Chapter 63

  1. Courtship

There is an unfortunate tendency in human nature to treat with levity many questions most vitally affecting man’s real happiness. Thus in the questions of love, courtship, and marriage—questions than which none could be more important—it is to be deeply regretted that men and women do not more carefully consider the wisdom of their course, do not reflect whether they are guided by the light of calm, sober sense or are leaving things to impulse.

It has been wisely but sadly said that years are necessary to cement a friendship; but months, and sometimes weeks, and even days, are sufficient to prepare for that holier state of matrimony. From false regard to public opinion, or as a matter of convenience, or for the mere purpose of securing a home and being settled in life, thousands enter into the most sacred of human relationships with no such feelings as will enable them to bear the burdens which it brings.

The Vow

Engraved & Printed by Illman Brothers.

THE VOW.

Love and courtship should be to wedded love what a blossom is to the perfected fruit. The power of this love must be measured, not by its intensity, but by its effects—by its beneficence in bringing into play a higher range of motives, by the facilities it unfolds, by its skill in harmonizing different natures. Not once in a hundred times do two natures brought side by side harmonize in every part. Of nothing are people more ignorant than of human nature. Very rich and fruitful natures are often side by side with very barren ones; noble ones, with those that are sordid; exquisitely sensitive, with those coarse and rude. This is a consequence to be foreseen from the want of thought evinced by people when about to marry.

Many counsel the young not to expect too much from love. That is an evil philosophy, however, which advises to moderation by undervaluing the possibilities of a true and glorious love. Happiness in this life depends more upon the capacity of loving than on any other single quality. If men lose all the treasures of love, it does not prove that the treasure is not to be found, but that they have not sought aright. In love there are many apartments; but not to selfishness, sensuality, or arrogance will love yield its richest treasures. True love is social regeneration. It is a revolution ending with a new king, and a reconstruction of the soul.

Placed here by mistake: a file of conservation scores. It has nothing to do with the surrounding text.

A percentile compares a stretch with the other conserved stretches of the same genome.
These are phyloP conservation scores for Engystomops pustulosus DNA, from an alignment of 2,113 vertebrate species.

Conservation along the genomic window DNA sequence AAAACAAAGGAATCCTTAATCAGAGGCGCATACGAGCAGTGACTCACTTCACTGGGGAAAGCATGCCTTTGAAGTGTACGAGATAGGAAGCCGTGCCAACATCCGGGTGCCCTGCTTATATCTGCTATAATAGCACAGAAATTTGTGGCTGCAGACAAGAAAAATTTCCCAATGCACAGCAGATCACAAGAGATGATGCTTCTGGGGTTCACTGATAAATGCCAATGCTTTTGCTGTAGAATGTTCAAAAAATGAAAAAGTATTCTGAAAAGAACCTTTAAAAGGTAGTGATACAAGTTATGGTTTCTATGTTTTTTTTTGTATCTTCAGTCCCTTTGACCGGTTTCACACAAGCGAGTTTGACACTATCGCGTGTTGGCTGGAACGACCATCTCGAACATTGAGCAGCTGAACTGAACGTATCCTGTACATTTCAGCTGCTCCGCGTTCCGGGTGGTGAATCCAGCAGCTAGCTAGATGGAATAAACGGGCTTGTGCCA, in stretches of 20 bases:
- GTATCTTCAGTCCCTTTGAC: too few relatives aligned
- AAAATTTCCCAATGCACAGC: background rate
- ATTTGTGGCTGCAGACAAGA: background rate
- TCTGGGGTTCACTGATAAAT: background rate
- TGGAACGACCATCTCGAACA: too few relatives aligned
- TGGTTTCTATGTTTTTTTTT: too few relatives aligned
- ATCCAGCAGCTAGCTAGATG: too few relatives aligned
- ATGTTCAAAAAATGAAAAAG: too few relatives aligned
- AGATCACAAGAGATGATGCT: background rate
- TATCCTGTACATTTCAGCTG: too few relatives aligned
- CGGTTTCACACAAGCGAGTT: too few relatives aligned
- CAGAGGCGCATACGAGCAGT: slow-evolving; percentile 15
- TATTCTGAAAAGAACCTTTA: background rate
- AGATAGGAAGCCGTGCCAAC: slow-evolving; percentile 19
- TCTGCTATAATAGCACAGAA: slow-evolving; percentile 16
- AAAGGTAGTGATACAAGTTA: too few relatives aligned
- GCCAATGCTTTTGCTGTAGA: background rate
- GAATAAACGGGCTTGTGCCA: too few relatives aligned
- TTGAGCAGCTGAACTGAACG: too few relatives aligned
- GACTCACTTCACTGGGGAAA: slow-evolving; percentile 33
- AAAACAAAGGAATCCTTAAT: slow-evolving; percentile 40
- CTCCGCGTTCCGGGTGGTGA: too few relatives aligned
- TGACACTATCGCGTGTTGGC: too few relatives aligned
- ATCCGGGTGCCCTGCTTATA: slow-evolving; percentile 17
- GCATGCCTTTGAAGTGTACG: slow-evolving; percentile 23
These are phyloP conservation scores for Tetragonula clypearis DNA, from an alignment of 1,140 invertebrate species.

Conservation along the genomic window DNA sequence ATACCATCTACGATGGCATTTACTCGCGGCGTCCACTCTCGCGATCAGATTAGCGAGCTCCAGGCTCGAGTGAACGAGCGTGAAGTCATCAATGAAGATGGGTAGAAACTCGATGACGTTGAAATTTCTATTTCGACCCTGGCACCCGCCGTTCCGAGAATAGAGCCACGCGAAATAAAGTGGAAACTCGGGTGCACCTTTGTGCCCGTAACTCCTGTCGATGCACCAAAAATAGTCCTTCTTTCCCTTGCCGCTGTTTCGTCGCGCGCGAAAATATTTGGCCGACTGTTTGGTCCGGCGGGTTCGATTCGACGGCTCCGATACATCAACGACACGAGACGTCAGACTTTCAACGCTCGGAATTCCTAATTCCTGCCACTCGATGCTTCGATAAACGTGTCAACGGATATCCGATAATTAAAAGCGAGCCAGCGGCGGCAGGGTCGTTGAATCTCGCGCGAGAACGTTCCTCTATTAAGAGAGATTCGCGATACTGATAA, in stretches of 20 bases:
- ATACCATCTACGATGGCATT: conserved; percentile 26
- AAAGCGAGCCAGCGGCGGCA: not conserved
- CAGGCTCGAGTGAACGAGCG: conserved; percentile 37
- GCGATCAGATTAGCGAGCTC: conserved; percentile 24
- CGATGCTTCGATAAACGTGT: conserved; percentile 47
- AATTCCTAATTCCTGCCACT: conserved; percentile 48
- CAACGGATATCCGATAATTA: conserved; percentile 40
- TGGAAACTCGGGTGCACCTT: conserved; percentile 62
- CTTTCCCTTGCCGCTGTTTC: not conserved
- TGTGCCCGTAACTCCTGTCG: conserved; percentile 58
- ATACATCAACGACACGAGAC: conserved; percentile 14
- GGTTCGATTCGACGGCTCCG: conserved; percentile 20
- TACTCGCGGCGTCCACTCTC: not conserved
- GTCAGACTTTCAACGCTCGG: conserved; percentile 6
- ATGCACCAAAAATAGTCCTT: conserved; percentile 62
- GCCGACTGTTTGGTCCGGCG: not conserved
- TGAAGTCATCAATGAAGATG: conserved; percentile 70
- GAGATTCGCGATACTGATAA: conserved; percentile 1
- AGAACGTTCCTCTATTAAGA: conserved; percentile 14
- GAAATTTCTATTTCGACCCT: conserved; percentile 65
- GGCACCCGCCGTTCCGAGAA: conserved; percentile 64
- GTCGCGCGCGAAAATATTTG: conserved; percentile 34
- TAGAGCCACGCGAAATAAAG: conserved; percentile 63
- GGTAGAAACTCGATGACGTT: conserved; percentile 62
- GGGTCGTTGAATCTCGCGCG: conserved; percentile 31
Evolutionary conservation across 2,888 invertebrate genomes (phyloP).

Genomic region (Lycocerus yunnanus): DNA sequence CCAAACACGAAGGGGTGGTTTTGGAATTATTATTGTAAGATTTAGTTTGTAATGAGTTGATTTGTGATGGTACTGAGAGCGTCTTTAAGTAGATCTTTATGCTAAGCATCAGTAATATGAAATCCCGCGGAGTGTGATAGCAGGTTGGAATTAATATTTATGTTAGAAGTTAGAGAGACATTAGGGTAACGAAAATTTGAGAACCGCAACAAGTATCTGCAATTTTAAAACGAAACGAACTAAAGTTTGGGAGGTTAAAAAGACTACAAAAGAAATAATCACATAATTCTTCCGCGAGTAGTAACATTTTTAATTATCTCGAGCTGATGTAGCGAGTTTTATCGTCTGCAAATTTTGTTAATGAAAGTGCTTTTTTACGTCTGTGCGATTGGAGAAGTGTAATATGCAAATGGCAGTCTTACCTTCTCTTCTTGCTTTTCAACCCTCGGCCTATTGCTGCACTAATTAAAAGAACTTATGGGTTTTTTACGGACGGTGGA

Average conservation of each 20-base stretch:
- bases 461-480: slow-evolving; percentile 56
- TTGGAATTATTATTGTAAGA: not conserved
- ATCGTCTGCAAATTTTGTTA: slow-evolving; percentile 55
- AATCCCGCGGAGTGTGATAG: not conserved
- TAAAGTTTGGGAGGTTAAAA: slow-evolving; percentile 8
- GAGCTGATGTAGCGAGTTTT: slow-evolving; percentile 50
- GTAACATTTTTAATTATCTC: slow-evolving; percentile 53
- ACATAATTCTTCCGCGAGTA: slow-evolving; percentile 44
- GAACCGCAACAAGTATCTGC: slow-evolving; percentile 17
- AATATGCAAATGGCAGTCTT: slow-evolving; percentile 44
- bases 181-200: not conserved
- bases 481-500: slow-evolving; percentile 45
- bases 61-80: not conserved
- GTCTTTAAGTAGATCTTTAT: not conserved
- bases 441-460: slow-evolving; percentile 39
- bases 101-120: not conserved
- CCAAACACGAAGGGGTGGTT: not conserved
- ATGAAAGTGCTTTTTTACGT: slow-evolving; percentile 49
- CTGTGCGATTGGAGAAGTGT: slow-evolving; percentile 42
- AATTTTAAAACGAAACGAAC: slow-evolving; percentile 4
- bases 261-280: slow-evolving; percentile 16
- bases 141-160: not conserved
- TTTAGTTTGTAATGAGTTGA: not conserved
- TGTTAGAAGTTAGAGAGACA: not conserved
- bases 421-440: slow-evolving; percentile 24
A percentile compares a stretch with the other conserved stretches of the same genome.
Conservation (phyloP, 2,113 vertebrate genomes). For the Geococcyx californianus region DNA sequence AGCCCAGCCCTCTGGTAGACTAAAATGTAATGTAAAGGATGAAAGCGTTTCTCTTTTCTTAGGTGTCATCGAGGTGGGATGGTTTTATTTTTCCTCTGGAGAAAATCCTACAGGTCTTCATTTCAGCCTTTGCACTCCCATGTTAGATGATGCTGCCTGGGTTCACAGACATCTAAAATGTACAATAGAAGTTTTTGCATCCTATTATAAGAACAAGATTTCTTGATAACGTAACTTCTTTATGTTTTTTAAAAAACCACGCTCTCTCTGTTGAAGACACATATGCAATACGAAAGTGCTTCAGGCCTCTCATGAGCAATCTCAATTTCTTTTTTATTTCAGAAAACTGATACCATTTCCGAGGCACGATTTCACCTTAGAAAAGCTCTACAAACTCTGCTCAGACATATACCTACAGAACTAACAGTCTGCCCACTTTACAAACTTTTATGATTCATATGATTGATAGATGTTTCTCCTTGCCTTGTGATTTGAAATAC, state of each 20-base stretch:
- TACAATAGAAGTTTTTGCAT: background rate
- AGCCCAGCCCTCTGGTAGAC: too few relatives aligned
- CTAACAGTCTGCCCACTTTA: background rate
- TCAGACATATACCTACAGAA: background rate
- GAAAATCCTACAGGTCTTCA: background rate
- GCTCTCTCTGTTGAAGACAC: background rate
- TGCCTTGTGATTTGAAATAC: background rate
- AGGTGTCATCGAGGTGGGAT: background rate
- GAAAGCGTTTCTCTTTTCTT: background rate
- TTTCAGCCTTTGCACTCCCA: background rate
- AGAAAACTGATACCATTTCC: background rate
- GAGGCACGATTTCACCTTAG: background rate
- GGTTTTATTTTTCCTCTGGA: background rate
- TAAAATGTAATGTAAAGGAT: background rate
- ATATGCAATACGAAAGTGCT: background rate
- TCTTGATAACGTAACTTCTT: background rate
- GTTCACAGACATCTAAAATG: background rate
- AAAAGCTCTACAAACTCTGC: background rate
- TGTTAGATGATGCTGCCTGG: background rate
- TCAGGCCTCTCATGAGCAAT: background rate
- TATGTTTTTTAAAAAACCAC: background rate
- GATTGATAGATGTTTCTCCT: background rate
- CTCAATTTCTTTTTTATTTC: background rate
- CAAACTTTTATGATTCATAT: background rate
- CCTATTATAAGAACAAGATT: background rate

The way of selfishness is self-seeking; that of love, self-sacrifice. It is this self-sacrificing spirit of love that can alone perpetuate its influence and establish its worth and blessedness. True wisdom, then, will say to the young, Love, but love not blindly. Justice is represented as blind, in order that, under no circumstances, can she swerve one hair’s-breadth from the right, from personal favor or prejudice; but Love, on the contrary, should use his eyes to the fullest extent, in order that, in days of courtship, no stumbling-block may be left to become a torment after marriage.

A moment’s consideration will show how utterly repugnant it is to all manly feelings to jest in this matter. It is one of the most serious concerns of life. Your weal or woe and the weal or woe of those who shall come after you, and the influence you shall exert upon the world, depend, in a great measure, upon the wisdom and virtue with which you conduct your preparation for marriage. All true minds see the manifest impropriety of jesting about the most delicate, serious, and sacred relation and feeling of human experience. The whole tendency of such lightness is to cause the marriage relation to be lightly esteemed and the true aim of courtship to be lost sight of. Until it is viewed in its true light, with that sober earnestness which the subject demands, courtship will be nothing else than a grand game of hypocrisy, resulting in misery the most deplorable.